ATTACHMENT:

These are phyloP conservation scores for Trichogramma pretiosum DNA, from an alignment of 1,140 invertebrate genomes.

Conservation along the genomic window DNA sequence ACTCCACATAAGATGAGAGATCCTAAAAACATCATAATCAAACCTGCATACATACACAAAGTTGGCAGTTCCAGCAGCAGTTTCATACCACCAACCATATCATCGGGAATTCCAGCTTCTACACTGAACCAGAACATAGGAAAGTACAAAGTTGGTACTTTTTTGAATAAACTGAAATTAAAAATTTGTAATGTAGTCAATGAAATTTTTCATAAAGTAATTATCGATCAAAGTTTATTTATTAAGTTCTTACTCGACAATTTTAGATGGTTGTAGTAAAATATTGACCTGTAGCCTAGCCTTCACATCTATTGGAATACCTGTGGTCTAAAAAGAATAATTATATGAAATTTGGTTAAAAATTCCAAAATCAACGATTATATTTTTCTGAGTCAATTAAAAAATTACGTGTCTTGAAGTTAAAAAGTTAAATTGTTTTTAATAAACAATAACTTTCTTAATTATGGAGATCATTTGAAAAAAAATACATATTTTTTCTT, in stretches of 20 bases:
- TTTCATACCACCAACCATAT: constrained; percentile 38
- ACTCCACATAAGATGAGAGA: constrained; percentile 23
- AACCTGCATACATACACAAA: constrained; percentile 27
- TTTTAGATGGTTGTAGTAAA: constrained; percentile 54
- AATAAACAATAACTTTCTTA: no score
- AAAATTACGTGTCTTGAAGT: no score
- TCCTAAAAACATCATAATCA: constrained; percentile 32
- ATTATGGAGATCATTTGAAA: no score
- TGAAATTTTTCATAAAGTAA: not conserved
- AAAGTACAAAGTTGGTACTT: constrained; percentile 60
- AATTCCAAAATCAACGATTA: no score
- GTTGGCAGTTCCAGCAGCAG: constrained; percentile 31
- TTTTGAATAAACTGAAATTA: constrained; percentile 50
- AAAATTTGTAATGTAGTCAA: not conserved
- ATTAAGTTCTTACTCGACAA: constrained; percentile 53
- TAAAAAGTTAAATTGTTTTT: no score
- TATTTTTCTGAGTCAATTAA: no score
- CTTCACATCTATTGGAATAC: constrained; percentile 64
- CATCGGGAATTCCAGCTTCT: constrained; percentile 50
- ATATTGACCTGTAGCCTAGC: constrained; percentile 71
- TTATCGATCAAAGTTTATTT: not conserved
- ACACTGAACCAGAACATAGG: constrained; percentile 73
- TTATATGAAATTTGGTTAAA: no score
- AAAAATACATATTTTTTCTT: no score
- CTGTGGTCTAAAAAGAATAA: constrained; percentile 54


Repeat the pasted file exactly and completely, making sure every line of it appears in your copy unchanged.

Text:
These are phyloP conservation scores for Trichogramma pretiosum DNA, from an alignment of 1,140 invertebrate genomes.

Conservation along the genomic window DNA sequence ACTCCACATAAGATGAGAGATCCTAAAAACATCATAATCAAACCTGCATACATACACAAAGTTGGCAGTTCCAGCAGCAGTTTCATACCACCAACCATATCATCGGGAATTCCAGCTTCTACACTGAACCAGAACATAGGAAAGTACAAAGTTGGTACTTTTTTGAATAAACTGAAATTAAAAATTTGTAATGTAGTCAATGAAATTTTTCATAAAGTAATTATCGATCAAAGTTTATTTATTAAGTTCTTACTCGACAATTTTAGATGGTTGTAGTAAAATATTGACCTGTAGCCTAGCCTTCACATCTATTGGAATACCTGTGGTCTAAAAAGAATAATTATATGAAATTTGGTTAAAAATTCCAAAATCAACGATTATATTTTTCTGAGTCAATTAAAAAATTACGTGTCTTGAAGTTAAAAAGTTAAATTGTTTTTAATAAACAATAACTTTCTTAATTATGGAGATCATTTGAAAAAAAATACATATTTTTTCTT, in stretches of 20 bases:
- TTTCATACCACCAACCATAT: constrained; percentile 38
- ACTCCACATAAGATGAGAGA: constrained; percentile 23
- AACCTGCATACATACACAAA: constrained; percentile 27
- TTTTAGATGGTTGTAGTAAA: constrained; percentile 54
- AATAAACAATAACTTTCTTA: no score
- AAAATTACGTGTCTTGAAGT: no score
- TCCTAAAAACATCATAATCA: constrained; percentile 32
- ATTATGGAGATCATTTGAAA: no score
- TGAAATTTTTCATAAAGTAA: not conserved
- AAAGTACAAAGTTGGTACTT: constrained; percentile 60
- AATTCCAAAATCAACGATTA: no score
- GTTGGCAGTTCCAGCAGCAG: constrained; percentile 31
- TTTTGAATAAACTGAAATTA: constrained; percentile 50
- AAAATTTGTAATGTAGTCAA: not conserved
- ATTAAGTTCTTACTCGACAA: constrained; percentile 53
- TAAAAAGTTAAATTGTTTTT: no score
- TATTTTTCTGAGTCAATTAA: no score
- CTTCACATCTATTGGAATAC: constrained; percentile 64
- CATCGGGAATTCCAGCTTCT: constrained; percentile 50
- ATATTGACCTGTAGCCTAGC: constrained; percentile 71
- TTATCGATCAAAGTTTATTT: not conserved
- ACACTGAACCAGAACATAGG: constrained; percentile 73
- TTATATGAAATTTGGTTAAA: no score
- AAAAATACATATTTTTTCTT: no score
- CTGTGGTCTAAAAAGAATAA: constrained; percentile 54